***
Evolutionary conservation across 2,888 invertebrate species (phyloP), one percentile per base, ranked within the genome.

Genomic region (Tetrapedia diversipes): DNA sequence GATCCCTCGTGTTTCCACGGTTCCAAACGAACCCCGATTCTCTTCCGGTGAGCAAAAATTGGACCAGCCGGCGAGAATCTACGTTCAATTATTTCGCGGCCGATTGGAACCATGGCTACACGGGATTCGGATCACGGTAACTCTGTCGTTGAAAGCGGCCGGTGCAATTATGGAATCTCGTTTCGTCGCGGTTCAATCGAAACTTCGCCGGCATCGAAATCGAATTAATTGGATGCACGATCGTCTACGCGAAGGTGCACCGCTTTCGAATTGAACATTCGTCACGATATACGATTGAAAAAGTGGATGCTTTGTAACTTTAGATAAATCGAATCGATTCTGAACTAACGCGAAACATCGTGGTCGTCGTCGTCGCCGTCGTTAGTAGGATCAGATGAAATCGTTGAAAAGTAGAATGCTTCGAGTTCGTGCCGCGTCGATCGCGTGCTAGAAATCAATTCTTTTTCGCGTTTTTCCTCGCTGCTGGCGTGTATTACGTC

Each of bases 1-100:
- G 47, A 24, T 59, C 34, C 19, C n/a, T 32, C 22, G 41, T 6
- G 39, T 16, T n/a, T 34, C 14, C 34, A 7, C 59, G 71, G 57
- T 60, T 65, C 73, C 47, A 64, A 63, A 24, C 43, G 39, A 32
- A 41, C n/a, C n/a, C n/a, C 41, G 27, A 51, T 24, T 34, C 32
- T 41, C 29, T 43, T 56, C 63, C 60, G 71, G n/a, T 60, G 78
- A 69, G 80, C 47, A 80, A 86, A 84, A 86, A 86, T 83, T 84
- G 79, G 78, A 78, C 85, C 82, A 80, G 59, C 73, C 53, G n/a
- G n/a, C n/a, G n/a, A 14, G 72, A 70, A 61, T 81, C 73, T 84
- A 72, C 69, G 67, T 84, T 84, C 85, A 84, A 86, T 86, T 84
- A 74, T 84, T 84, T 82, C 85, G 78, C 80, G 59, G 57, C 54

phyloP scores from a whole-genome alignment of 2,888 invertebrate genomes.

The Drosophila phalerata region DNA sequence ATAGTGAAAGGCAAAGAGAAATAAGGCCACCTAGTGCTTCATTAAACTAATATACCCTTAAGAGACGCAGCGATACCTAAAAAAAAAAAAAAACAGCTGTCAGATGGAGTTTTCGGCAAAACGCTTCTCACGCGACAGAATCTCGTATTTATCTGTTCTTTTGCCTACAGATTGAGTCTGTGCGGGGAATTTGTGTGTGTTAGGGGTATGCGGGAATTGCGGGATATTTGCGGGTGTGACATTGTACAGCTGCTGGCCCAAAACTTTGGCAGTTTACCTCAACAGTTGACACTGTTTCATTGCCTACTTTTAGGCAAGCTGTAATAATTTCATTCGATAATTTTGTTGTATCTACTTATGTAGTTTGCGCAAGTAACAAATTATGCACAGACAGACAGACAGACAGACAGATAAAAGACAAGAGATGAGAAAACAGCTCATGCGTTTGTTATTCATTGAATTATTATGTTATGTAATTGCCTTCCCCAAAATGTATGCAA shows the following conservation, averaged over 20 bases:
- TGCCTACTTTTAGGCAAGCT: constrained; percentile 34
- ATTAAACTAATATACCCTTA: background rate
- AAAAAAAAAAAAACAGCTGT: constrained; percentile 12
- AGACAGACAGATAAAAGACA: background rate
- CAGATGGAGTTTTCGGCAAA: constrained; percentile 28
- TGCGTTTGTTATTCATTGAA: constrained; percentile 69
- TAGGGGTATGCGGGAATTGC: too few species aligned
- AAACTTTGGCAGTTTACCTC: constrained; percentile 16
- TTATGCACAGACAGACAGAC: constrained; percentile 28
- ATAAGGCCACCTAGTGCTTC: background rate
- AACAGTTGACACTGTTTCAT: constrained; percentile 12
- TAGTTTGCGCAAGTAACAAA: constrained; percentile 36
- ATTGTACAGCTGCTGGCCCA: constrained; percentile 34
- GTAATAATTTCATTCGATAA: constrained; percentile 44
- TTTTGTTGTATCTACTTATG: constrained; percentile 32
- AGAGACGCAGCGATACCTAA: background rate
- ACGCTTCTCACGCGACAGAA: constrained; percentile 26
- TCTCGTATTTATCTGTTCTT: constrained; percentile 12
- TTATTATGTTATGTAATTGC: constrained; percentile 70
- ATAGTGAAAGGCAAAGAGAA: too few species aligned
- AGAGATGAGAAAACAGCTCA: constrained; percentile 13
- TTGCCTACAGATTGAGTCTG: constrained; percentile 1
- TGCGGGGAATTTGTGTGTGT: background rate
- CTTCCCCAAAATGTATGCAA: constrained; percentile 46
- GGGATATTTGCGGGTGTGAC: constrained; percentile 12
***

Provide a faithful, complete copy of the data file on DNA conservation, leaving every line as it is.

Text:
Evolutionary conservation across 2,888 invertebrate species (phyloP), one percentile per base, ranked within the genome.

Genomic region (Tetrapedia diversipes): DNA sequence GATCCCTCGTGTTTCCACGGTTCCAAACGAACCCCGATTCTCTTCCGGTGAGCAAAAATTGGACCAGCCGGCGAGAATCTACGTTCAATTATTTCGCGGCCGATTGGAACCATGGCTACACGGGATTCGGATCACGGTAACTCTGTCGTTGAAAGCGGCCGGTGCAATTATGGAATCTCGTTTCGTCGCGGTTCAATCGAAACTTCGCCGGCATCGAAATCGAATTAATTGGATGCACGATCGTCTACGCGAAGGTGCACCGCTTTCGAATTGAACATTCGTCACGATATACGATTGAAAAAGTGGATGCTTTGTAACTTTAGATAAATCGAATCGATTCTGAACTAACGCGAAACATCGTGGTCGTCGTCGTCGCCGTCGTTAGTAGGATCAGATGAAATCGTTGAAAAGTAGAATGCTTCGAGTTCGTGCCGCGTCGATCGCGTGCTAGAAATCAATTCTTTTTCGCGTTTTTCCTCGCTGCTGGCGTGTATTACGTC

Each of bases 1-100:
- G 47, A 24, T 59, C 34, C 19, C n/a, T 32, C 22, G 41, T 6
- G 39, T 16, T n/a, T 34, C 14, C 34, A 7, C 59, G 71, G 57
- T 60, T 65, C 73, C 47, A 64, A 63, A 24, C 43, G 39, A 32
- A 41, C n/a, C n/a, C n/a, C 41, G 27, A 51, T 24, T 34, C 32
- T 41, C 29, T 43, T 56, C 63, C 60, G 71, G n/a, T 60, G 78
- A 69, G 80, C 47, A 80, A 86, A 84, A 86, A 86, T 83, T 84
- G 79, G 78, A 78, C 85, C 82, A 80, G 59, C 73, C 53, G n/a
- G n/a, C n/a, G n/a, A 14, G 72, A 70, A 61, T 81, C 73, T 84
- A 72, C 69, G 67, T 84, T 84, C 85, A 84, A 86, T 86, T 84
- A 74, T 84, T 84, T 82, C 85, G 78, C 80, G 59, G 57, C 54

phyloP scores from a whole-genome alignment of 2,888 invertebrate genomes.

The Drosophila phalerata region DNA sequence ATAGTGAAAGGCAAAGAGAAATAAGGCCACCTAGTGCTTCATTAAACTAATATACCCTTAAGAGACGCAGCGATACCTAAAAAAAAAAAAAAACAGCTGTCAGATGGAGTTTTCGGCAAAACGCTTCTCACGCGACAGAATCTCGTATTTATCTGTTCTTTTGCCTACAGATTGAGTCTGTGCGGGGAATTTGTGTGTGTTAGGGGTATGCGGGAATTGCGGGATATTTGCGGGTGTGACATTGTACAGCTGCTGGCCCAAAACTTTGGCAGTTTACCTCAACAGTTGACACTGTTTCATTGCCTACTTTTAGGCAAGCTGTAATAATTTCATTCGATAATTTTGTTGTATCTACTTATGTAGTTTGCGCAAGTAACAAATTATGCACAGACAGACAGACAGACAGACAGATAAAAGACAAGAGATGAGAAAACAGCTCATGCGTTTGTTATTCATTGAATTATTATGTTATGTAATTGCCTTCCCCAAAATGTATGCAA shows the following conservation, averaged over 20 bases:
- TGCCTACTTTTAGGCAAGCT: constrained; percentile 34
- ATTAAACTAATATACCCTTA: background rate
- AAAAAAAAAAAAACAGCTGT: constrained; percentile 12
- AGACAGACAGATAAAAGACA: background rate
- CAGATGGAGTTTTCGGCAAA: constrained; percentile 28
- TGCGTTTGTTATTCATTGAA: constrained; percentile 69
- TAGGGGTATGCGGGAATTGC: too few species aligned
- AAACTTTGGCAGTTTACCTC: constrained; percentile 16
- TTATGCACAGACAGACAGAC: constrained; percentile 28
- ATAAGGCCACCTAGTGCTTC: background rate
- AACAGTTGACACTGTTTCAT: constrained; percentile 12
- TAGTTTGCGCAAGTAACAAA: constrained; percentile 36
- ATTGTACAGCTGCTGGCCCA: constrained; percentile 34
- GTAATAATTTCATTCGATAA: constrained; percentile 44
- TTTTGTTGTATCTACTTATG: constrained; percentile 32
- AGAGACGCAGCGATACCTAA: background rate
- ACGCTTCTCACGCGACAGAA: constrained; percentile 26
- TCTCGTATTTATCTGTTCTT: constrained; percentile 12
- TTATTATGTTATGTAATTGC: constrained; percentile 70
- ATAGTGAAAGGCAAAGAGAA: too few species aligned
- AGAGATGAGAAAACAGCTCA: constrained; percentile 13
- TTGCCTACAGATTGAGTCTG: constrained; percentile 1
- TGCGGGGAATTTGTGTGTGT: background rate
- CTTCCCCAAAATGTATGCAA: constrained; percentile 46
- GGGATATTTGCGGGTGTGAC: constrained; percentile 12